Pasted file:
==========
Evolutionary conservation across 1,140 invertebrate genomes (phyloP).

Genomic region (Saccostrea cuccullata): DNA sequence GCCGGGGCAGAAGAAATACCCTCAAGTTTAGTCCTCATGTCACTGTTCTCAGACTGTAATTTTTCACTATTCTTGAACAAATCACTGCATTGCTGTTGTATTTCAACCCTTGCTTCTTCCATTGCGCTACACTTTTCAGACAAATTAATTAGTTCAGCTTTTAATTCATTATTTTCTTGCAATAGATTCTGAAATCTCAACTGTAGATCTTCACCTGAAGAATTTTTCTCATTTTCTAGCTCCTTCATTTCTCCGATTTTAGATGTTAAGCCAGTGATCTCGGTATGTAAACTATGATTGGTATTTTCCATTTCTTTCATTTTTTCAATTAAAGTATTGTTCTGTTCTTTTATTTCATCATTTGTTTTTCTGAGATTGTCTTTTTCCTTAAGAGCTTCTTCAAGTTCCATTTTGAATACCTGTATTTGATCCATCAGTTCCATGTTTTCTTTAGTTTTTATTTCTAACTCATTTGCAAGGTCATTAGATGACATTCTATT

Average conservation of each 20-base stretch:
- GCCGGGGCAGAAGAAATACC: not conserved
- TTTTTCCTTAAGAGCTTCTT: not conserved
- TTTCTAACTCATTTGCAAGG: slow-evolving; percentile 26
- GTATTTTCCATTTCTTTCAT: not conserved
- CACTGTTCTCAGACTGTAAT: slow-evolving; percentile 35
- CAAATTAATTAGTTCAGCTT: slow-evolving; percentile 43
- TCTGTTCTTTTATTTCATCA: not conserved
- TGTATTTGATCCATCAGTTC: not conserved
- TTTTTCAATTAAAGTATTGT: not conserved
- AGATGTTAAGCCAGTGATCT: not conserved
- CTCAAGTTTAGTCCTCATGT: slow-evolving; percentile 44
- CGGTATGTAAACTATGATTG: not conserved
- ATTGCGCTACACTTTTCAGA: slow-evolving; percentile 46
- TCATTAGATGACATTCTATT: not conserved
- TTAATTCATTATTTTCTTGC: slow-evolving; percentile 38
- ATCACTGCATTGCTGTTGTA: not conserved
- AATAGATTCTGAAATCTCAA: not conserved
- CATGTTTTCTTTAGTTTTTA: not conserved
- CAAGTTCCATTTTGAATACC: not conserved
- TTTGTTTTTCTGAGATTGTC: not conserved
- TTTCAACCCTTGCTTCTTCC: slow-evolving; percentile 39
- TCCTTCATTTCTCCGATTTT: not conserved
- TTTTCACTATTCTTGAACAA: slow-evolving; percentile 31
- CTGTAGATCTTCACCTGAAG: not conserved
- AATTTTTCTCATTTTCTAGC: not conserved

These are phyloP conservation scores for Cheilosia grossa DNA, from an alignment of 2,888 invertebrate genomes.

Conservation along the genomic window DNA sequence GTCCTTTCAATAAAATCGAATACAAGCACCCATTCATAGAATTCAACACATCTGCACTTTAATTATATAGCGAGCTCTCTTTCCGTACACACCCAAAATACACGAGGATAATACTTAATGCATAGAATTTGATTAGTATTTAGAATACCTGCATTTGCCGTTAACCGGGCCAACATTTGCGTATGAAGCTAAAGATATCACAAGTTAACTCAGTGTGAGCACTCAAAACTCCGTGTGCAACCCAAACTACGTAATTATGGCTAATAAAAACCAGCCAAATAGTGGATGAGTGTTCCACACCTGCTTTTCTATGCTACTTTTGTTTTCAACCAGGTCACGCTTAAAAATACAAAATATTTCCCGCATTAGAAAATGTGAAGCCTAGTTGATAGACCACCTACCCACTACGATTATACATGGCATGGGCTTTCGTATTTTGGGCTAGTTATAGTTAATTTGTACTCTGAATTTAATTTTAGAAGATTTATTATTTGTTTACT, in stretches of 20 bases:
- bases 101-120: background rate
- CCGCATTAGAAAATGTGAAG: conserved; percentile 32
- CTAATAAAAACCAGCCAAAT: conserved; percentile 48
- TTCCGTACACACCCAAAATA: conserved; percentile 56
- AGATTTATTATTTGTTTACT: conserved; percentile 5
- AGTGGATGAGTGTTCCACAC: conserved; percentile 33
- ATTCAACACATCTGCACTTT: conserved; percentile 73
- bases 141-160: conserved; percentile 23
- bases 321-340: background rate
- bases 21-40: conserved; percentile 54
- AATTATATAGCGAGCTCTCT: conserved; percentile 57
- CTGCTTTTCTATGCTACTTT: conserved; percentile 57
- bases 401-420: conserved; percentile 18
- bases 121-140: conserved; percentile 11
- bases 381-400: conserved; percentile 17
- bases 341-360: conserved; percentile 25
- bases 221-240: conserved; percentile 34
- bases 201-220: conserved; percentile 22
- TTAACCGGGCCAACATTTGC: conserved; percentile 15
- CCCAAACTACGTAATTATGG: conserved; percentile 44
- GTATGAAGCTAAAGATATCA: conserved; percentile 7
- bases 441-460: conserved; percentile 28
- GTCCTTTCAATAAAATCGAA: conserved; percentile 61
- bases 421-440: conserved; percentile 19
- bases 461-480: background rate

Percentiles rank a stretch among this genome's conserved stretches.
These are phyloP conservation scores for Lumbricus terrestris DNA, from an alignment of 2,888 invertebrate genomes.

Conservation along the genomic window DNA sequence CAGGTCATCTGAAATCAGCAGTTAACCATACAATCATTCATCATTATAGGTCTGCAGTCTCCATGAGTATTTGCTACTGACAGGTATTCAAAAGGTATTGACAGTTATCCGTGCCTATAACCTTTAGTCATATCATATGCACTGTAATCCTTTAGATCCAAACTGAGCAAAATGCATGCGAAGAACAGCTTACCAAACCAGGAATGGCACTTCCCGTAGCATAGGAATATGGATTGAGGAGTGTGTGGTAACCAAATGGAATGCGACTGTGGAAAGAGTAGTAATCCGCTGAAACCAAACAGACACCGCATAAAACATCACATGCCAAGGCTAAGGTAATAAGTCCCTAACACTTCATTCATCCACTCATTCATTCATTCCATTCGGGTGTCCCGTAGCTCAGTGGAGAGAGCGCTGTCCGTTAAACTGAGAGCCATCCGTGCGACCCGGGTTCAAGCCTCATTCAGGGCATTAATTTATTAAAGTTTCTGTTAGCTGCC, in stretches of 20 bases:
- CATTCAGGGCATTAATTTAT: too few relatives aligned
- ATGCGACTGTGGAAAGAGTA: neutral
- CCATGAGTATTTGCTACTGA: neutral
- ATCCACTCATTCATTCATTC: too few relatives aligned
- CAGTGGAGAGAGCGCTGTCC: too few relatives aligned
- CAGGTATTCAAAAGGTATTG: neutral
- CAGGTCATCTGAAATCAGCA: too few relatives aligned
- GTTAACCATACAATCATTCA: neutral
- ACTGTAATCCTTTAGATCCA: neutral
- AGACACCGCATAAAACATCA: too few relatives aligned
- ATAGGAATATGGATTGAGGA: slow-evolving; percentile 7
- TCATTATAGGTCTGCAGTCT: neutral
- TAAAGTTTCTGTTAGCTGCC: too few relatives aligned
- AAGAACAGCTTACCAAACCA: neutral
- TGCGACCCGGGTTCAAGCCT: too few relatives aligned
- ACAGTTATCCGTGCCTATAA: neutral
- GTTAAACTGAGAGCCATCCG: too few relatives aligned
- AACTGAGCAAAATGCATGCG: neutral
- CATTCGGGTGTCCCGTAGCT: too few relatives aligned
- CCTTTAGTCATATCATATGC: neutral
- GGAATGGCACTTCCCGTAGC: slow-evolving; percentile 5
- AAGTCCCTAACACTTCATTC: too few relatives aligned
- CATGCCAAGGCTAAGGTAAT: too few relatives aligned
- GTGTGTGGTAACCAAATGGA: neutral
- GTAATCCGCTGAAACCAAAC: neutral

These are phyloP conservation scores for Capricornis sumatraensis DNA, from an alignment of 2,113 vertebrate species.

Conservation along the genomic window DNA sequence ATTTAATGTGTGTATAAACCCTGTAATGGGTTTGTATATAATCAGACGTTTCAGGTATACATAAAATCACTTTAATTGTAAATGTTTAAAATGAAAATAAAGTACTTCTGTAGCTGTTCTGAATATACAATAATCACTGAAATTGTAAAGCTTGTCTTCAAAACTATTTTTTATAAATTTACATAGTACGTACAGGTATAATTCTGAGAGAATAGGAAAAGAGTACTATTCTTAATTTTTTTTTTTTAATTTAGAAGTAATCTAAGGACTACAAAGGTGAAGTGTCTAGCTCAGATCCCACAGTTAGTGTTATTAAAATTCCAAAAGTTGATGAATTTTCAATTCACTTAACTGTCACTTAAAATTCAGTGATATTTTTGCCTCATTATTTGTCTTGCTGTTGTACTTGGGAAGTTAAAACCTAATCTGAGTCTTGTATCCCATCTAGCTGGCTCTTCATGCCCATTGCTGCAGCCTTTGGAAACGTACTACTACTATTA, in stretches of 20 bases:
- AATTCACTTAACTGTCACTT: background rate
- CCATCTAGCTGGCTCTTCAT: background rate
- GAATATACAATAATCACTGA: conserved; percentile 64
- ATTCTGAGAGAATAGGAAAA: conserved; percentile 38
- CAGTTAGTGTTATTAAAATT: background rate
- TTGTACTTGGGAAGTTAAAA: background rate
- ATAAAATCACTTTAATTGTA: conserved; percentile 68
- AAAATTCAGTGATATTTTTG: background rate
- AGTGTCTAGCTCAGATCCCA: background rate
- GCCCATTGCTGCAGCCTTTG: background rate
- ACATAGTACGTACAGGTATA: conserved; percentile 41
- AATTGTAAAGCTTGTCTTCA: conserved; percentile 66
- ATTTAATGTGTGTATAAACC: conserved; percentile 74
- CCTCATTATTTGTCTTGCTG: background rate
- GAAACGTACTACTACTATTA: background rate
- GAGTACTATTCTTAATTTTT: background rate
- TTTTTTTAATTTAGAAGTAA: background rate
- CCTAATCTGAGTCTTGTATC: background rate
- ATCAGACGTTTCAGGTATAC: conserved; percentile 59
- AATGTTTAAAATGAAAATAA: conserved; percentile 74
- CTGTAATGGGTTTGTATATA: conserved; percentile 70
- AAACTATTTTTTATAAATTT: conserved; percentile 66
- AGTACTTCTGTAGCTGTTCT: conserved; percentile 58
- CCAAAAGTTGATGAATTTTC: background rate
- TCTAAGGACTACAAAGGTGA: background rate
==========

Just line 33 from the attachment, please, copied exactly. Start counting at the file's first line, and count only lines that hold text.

- CTAATAAAAACCAGCCAAAT: conserved; percentile 48